Some of our members sadly lost loved ones in 2001. Among them Mona Francis’s father, Bernard Rust, died in January. The Lewis family lost Arthur Lee

Lewis in March, and Eppie Bolle’s 95-year-old mom, Dorothy Isabelle Rude, died on March 30th. Judy Kilburg’s father, Henry Roybal, passed away in April. John Adams passed on in August, and he and his wife, Lucille, had previously lost their daughter to complications from diabetes. Brownie Duemler died suddenly in October. Rick Crabb’s sister went to be with the Lord, the Carts grieved for a family member, as did the Fords, when DH’s sister died very unexpectedly, and Rick Lauer’s brother, Al, lost his battle with leukemia in December.

From The Jemez Valley Messenger (newsletter of the Jemez Springs Presbyterian Church), July/August 2000

T’was A Glorious Float For The Fourth

Among the young fisher people aboard the church float on July Fourth were, left to right, Iain and Emily Jaramillo, Heather Powdrill and Shannon Kilburg. Also aboard were Martin Dole and Mahan Deeds. Adult riders included Charlie Allen, Rosemary Cart, Gaye Fahringer, Thelma O’Neil, Melissa Jaramillo, Dick Lake and Barbara Curran.

Among the young fisher people aboard the church float on July Fourth were, left to right, Iain and Emily Jaramillo, Heather Powdrill and Shannon Kilburg. Also aboard were Martin Dole and Mahan Deeds. Adult riders included Charlie Allen, Rosemary Cart, Gaye Fahringer, Thelma O’Neil, Melissa Jaramillo, Dick Lake and Barbara Curran.

Proud church members should be forgiven for popping a few buttons from their red, white and blue holiday duds over the float that was created fro the Jemez Springs annual Fourth of July Parade.

With a bolt of material resembling rippling water – donated by Rosemary Cart; a boat lent to us by Charlie Allen, a flatbed from Robert Cart, and a shiny red pickup truck driven by Jack Taylor, accompanied by his wife, Bonnie – we were off and running (slowly) through town to witness the words of Jesus in Matthew’s Gospel, Chapter 4, Verse 19: I will make you fishers of men.

Professional-looking signs were hand lettered for the port and starboard sides of the boat by Dick and Ann Lake. Beautiful banners (purchased in town by Elise Weed) adorned front and back of the float proclaiming, in front, who we were, and, in the rear, advertising our upcoming Vacation Bible School. Lifelike fishes hung everywhere, including Charlie Allen’s singing fish and Rosemary Cart’s (with a little assist from Heather Curran) imaginative cardboard varieties in all colors.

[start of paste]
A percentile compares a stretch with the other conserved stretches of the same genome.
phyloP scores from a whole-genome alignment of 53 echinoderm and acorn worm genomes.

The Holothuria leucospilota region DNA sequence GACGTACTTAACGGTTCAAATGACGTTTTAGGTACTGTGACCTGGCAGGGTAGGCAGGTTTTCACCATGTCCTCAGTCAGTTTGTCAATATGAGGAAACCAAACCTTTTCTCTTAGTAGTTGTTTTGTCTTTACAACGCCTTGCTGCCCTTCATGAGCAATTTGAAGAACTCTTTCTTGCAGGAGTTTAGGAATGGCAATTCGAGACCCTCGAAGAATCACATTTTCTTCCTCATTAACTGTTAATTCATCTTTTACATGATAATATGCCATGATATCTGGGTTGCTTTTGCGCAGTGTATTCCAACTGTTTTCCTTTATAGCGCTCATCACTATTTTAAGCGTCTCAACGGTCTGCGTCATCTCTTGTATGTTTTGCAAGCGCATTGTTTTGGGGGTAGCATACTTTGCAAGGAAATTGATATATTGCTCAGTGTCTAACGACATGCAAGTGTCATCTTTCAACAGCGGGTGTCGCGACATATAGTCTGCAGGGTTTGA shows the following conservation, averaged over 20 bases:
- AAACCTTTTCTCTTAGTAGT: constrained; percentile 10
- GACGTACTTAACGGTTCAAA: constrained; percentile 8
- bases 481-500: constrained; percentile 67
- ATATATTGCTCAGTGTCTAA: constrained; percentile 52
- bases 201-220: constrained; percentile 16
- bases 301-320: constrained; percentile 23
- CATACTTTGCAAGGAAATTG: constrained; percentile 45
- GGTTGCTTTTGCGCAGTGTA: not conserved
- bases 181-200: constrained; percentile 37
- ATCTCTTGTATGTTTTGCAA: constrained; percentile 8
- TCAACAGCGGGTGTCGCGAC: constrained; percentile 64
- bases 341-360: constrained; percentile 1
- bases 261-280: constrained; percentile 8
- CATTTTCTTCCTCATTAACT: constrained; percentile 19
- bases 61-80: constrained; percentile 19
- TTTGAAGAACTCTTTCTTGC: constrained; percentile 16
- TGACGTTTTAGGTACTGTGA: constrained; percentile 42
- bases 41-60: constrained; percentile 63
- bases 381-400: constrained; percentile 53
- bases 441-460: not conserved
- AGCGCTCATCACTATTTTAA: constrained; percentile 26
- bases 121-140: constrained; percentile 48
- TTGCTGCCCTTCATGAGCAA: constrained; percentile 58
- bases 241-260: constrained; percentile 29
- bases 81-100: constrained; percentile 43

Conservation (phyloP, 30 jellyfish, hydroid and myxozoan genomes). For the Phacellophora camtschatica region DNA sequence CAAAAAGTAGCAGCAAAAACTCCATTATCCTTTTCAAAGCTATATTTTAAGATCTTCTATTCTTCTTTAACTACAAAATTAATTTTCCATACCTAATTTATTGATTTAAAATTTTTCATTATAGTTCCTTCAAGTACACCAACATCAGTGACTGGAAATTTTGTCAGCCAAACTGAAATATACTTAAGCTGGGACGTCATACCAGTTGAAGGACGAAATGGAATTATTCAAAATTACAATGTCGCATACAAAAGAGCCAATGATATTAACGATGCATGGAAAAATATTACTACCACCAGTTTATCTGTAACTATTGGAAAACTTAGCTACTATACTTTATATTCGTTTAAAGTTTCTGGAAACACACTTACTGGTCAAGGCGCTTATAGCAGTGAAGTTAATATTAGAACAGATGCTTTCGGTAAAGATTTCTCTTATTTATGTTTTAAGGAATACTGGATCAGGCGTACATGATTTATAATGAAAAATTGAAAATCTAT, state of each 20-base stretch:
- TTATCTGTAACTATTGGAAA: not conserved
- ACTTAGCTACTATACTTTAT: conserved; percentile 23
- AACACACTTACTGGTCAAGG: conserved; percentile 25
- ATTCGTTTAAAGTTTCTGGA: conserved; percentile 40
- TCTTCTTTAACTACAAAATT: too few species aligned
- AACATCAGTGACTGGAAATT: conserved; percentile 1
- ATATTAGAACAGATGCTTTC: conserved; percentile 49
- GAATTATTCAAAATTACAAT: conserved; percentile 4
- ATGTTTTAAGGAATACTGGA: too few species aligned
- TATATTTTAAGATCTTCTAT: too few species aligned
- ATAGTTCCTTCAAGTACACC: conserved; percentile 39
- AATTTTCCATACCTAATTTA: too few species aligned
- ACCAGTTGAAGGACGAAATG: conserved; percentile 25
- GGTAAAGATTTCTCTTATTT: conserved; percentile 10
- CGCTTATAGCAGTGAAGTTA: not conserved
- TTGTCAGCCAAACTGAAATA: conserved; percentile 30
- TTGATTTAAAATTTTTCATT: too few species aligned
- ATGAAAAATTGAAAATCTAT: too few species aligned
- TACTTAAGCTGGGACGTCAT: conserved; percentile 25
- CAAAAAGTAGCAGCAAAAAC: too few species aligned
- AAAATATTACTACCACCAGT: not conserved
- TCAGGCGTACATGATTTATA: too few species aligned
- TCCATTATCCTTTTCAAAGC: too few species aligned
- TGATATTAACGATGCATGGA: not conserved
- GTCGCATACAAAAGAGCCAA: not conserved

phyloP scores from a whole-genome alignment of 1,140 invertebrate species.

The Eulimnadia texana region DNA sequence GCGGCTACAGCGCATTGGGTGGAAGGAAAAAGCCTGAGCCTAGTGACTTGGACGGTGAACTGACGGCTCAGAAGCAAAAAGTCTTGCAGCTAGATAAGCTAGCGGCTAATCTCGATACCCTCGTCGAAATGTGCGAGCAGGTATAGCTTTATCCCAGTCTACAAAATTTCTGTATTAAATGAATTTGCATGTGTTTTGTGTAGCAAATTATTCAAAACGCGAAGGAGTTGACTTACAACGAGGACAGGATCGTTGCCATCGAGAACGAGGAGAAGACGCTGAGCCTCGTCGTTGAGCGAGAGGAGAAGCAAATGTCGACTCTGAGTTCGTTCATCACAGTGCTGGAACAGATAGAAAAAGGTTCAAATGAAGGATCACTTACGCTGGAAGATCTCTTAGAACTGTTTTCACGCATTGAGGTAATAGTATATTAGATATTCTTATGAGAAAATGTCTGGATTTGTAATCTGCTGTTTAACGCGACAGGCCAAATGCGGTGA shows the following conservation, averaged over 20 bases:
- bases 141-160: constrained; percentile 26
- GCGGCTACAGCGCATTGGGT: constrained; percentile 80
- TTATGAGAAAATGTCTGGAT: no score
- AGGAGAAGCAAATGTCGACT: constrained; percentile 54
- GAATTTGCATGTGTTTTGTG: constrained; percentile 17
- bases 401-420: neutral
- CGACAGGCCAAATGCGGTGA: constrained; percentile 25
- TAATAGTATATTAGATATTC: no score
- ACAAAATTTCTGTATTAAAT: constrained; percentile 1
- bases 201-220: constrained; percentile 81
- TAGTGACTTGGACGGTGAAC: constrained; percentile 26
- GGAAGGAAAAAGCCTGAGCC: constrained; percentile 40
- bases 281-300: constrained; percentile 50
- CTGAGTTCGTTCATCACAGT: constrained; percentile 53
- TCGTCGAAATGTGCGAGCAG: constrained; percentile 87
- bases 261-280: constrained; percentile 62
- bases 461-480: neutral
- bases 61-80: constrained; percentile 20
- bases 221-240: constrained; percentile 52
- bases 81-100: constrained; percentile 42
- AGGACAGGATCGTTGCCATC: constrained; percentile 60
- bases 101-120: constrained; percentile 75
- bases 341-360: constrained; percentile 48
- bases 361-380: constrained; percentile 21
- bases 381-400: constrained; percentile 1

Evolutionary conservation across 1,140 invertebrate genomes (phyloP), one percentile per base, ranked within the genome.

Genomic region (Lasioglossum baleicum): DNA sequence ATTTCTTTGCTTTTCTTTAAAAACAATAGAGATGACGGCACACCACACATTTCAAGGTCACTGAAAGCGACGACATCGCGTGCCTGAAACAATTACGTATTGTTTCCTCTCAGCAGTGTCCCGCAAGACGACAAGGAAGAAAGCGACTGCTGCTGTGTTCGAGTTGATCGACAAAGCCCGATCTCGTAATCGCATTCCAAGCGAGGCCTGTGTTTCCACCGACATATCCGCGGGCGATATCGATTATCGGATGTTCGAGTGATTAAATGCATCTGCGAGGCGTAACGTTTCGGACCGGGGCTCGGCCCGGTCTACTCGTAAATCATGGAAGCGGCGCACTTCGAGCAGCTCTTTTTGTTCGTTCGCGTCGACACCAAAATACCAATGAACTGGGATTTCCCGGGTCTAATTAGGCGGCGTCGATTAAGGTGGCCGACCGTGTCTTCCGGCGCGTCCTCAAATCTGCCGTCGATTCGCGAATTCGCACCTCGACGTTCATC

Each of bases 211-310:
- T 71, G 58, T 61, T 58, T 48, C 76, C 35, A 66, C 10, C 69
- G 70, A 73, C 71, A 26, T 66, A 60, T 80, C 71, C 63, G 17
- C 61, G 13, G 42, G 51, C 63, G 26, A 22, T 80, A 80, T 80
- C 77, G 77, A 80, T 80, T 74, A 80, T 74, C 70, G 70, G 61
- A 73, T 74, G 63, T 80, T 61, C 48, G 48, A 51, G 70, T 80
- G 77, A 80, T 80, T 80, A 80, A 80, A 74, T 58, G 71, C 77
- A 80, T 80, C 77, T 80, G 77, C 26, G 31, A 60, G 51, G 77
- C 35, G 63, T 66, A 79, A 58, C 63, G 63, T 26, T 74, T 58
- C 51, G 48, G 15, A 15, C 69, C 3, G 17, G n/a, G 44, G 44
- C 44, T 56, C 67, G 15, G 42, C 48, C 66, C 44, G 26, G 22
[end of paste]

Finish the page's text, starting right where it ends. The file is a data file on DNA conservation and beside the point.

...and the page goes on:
Little fisher people inside the boat included Martin Dole and Mahan Deeds, Shannon Kilburg and Heather Powdrill, and Emily and Iain Jaramillo. Adult fishers were Charlie Allen, Rosemary Cart, Gaye Fahringer and Thelma O’Neal. Also Melissa Jaramillo, Dick Lake and Barbara Curran.

Workers who toiled ardently to bring this float to fruition included Charlie and Barbara Allen, Jadie and Barbara Curran, Gaye and Carl Fahringer, Mona Francis, Dick and Ann Lake, Rhoda Spidell, Jack and Bonnie Taylor, and Otis and Bonnie Tyler.

Mary Joyce Pate kindly lent space in her Luciano Lane front yard (and tools and tarps). Sherry Crane valiantly drove through floods to Los Alamos for her flatbed, only to discover it was too small for the boat. Jim and Elise Weed lent encouragement and did errands in between helping the Petersons organize their estate sale.

Cheering squad lines up on wall in front of church awaiting the arrival of our float.

Cheering squad lines up on wall in front of church awaiting the arrival of our float.

A terrific cheering squad of members and friends arranged themselves on the wall at the church to cheer our float as it passed by. Praise goes most of all to God for the witness we were able to provide to bystanders, some of whom perhaps may become the next Christian “fishes”, as a result of this awesome effort on the part of many.